Conventional explanations of the political and economic history of Honduras held that, between 1880 and 1930, the country only exported bananas, and that its national economy did not benefit from this sector because it was controlled by foreign companies (United Fruit Co, Cuyamel Fruit Co y Standard Fruit Co). It is therefore not surprising that Honduras has come to be known as the “banana republic” par excellence. In my talk, I will present as a hypothesis a new chronology of Honduran history of this period consisting of three phases that defined different modes of linkages to international markets and that go beyond the commercialization of bananas. I will examine issues such as maritime and port activity; the countries besides the United States with which Honduras had commercial ties; and the products that were bought and sold abroad. I chose to focus on this period because the economic history of Latin America has recently begun to be studied from new perspectives that have refocused our understanding of long-term economic development and the historical origins of social inequality in the region.

Rafael Ledezma hails from Costa Rica. He holds a Bachelor of Arts in History from Universidad Nacional in Costa Rica (2006); a Master’s degree in Applied History from El Colegio de México (2016); and is currently a PhD candidate in History from that university. His research and publications focus on the history of agriculture and the environment in 20th century Costa Rica, and the economic history of Honduras between 1880-1930.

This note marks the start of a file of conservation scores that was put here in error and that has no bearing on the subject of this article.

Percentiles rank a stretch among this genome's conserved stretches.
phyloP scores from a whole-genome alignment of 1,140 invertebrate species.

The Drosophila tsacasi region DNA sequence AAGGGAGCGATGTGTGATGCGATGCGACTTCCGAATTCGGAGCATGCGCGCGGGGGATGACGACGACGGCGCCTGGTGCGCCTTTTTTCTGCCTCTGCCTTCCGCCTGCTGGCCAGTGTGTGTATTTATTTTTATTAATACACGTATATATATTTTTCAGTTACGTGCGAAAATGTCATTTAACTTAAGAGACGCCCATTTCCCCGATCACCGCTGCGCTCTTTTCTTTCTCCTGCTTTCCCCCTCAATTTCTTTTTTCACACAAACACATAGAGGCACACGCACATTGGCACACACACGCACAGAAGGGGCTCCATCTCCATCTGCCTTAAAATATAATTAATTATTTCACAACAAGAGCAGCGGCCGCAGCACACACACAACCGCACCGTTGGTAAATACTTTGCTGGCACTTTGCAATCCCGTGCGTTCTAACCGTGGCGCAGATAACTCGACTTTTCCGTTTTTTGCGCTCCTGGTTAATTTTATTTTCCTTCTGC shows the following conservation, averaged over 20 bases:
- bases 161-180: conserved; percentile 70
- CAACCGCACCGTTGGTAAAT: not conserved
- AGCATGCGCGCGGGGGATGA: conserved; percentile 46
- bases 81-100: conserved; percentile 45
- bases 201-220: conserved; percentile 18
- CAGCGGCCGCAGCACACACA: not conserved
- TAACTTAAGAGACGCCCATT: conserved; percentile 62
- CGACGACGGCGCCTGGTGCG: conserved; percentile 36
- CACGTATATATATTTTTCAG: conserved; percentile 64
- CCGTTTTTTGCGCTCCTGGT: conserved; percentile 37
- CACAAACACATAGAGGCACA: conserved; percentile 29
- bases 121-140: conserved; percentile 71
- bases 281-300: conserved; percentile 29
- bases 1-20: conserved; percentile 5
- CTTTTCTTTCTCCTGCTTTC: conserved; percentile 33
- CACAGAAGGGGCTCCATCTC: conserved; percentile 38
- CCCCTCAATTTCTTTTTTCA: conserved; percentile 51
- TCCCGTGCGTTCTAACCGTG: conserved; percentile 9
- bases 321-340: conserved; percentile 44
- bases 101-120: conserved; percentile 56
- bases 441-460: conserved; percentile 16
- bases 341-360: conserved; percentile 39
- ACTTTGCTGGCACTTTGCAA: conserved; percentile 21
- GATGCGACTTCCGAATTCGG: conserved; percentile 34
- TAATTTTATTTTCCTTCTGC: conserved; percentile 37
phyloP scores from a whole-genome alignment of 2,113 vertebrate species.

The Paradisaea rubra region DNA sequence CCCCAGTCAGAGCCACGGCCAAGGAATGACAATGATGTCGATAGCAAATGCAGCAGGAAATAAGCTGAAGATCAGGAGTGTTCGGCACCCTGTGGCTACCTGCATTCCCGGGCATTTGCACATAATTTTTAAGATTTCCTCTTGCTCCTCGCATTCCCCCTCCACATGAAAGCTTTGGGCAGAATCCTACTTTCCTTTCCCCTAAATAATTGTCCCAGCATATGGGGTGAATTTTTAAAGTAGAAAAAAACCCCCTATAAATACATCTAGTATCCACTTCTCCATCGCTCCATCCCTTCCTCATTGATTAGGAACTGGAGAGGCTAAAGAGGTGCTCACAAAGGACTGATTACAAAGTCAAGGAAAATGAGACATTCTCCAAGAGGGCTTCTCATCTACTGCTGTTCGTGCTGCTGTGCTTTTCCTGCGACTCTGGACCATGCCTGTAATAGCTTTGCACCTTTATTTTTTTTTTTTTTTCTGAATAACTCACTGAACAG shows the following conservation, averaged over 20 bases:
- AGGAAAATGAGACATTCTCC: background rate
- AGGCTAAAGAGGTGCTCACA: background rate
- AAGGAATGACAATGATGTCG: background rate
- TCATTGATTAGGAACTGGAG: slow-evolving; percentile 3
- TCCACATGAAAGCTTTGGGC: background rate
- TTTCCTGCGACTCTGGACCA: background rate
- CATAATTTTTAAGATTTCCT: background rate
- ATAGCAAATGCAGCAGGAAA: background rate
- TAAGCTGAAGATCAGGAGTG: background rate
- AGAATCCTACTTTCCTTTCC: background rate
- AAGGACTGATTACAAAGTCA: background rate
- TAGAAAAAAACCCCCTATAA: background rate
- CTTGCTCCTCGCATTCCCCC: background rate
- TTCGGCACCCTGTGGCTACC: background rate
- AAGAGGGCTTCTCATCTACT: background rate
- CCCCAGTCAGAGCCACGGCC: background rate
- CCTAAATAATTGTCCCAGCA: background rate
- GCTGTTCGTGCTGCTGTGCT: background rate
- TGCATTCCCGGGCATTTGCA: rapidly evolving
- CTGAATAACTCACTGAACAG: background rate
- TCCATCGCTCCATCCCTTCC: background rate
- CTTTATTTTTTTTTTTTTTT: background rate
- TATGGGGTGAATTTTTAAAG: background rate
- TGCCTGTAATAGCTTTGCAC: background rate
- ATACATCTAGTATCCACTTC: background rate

Loyola University to host talk by Ward Churchill on Indigenism in North America

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Loyola University is excited to welcome acclaimed activist-intellectual Ward Churchill, author of the new book Wielding Words like Weapons: Selected Essays in Indigenism, 1995–2005 and 30 Year Anniversary edition of Pacifism as Pathology: Reflections on the Role of Armed Struggle in North America.